Friday marks the second day of the 2017 Economic Policy Symposium on "Fostering a Dynamic Global Economy" at Jackson Hole, where leading central bankers are meeting.
As part of this three-day event, Federal Reserve Chair Janet Yellen offered comments on financial stability. Yellen, looking back a decade after the onset of the financial crisis, recognized that the financial system is safer now than it was then. However, some adjustments may be necessary going forward.
"The events of the crisis demanded action, needed reforms were implemented, and these reforms have made the system safer," she said in prepared remarks.
On the other hand, Yellen cited the likelihood of "the all-too-familiar risks of excessive optimism, leverage and maturity transformation re-emerging in new ways that require policy responses."
Chief market strategist at Prudential Financial Quincy Krosby felt that the fact that Yellen mentioned those risks may leave a 2017 rate hike "on the table."
"Having her mention the risks means to me she's keeping a December rate hike on the table," said Krosby. "They believe keeping rates too low for too long can create financial fault lines. It allows for risk-taking to continue."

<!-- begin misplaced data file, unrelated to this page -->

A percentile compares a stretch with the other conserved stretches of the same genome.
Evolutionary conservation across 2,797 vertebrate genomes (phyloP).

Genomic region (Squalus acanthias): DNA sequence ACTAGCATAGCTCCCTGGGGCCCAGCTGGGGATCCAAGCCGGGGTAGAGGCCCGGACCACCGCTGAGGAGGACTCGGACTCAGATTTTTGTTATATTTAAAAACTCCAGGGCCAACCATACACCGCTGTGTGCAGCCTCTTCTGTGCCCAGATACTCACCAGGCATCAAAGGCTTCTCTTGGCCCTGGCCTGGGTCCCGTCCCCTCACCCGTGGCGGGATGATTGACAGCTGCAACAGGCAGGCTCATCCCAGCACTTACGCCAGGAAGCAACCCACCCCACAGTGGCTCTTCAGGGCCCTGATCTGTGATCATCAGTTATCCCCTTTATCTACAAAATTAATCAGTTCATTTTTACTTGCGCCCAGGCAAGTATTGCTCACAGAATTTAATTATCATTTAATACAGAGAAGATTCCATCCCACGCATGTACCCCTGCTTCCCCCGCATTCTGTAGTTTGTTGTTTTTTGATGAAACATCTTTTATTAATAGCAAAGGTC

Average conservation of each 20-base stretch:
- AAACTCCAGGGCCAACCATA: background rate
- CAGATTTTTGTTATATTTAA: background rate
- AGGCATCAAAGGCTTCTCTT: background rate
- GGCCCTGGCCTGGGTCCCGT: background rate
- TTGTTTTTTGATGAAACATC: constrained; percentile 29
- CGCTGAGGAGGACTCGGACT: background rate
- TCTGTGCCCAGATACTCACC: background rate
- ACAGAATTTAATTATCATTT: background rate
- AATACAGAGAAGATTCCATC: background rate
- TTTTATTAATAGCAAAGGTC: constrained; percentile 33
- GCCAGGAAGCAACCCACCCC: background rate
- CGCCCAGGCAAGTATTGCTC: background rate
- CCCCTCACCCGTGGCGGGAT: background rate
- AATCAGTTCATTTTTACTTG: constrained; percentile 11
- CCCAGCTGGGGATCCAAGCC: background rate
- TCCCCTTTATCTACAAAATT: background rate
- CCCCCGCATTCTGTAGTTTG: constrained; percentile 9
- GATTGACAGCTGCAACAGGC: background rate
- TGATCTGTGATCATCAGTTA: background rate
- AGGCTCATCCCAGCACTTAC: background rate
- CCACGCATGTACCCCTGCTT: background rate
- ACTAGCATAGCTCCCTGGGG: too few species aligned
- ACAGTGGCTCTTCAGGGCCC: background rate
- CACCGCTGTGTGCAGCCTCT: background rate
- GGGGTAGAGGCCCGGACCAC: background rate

ECB President Mario Draghi said Friday the global recovery is firming up.
The euro climbed to $1.1930, session highs, after Draghi's remarks, it's highest level since January 2015.
Ahead of the speech, some speculated Draghi might use Jackson Hole to hint at when the ECB might begin tightening monetary policy by cutting back on its asset purchase program.
"I think both [Draghi] and Yellen had very defensive speeches, they wanted to defend their regulatory accomplishments" said chief market strategist at FBN Securities Jeremy Klein. Noting the strengthening of the euro over the dollar, Klein added that "the weak dollar should be better for stocks."
"If the dollar gets out of hands, it can carry down other asset classes," he added.
On Thursday, Kansas City Fed President Esther George told CNBC that the economy was strong enough to handle more rate hikes, despite recent readings of weak inflation.
"I think we should continue with the gradual rate path," Esther George said from the symposium. "While we haven't hit 2 percent, I'm reminded that 2 percent is a target over the long term, and in the context of a growing economy, of jobs being added, I don't think it's an issue that we should be particularly concerned about unless we see something change."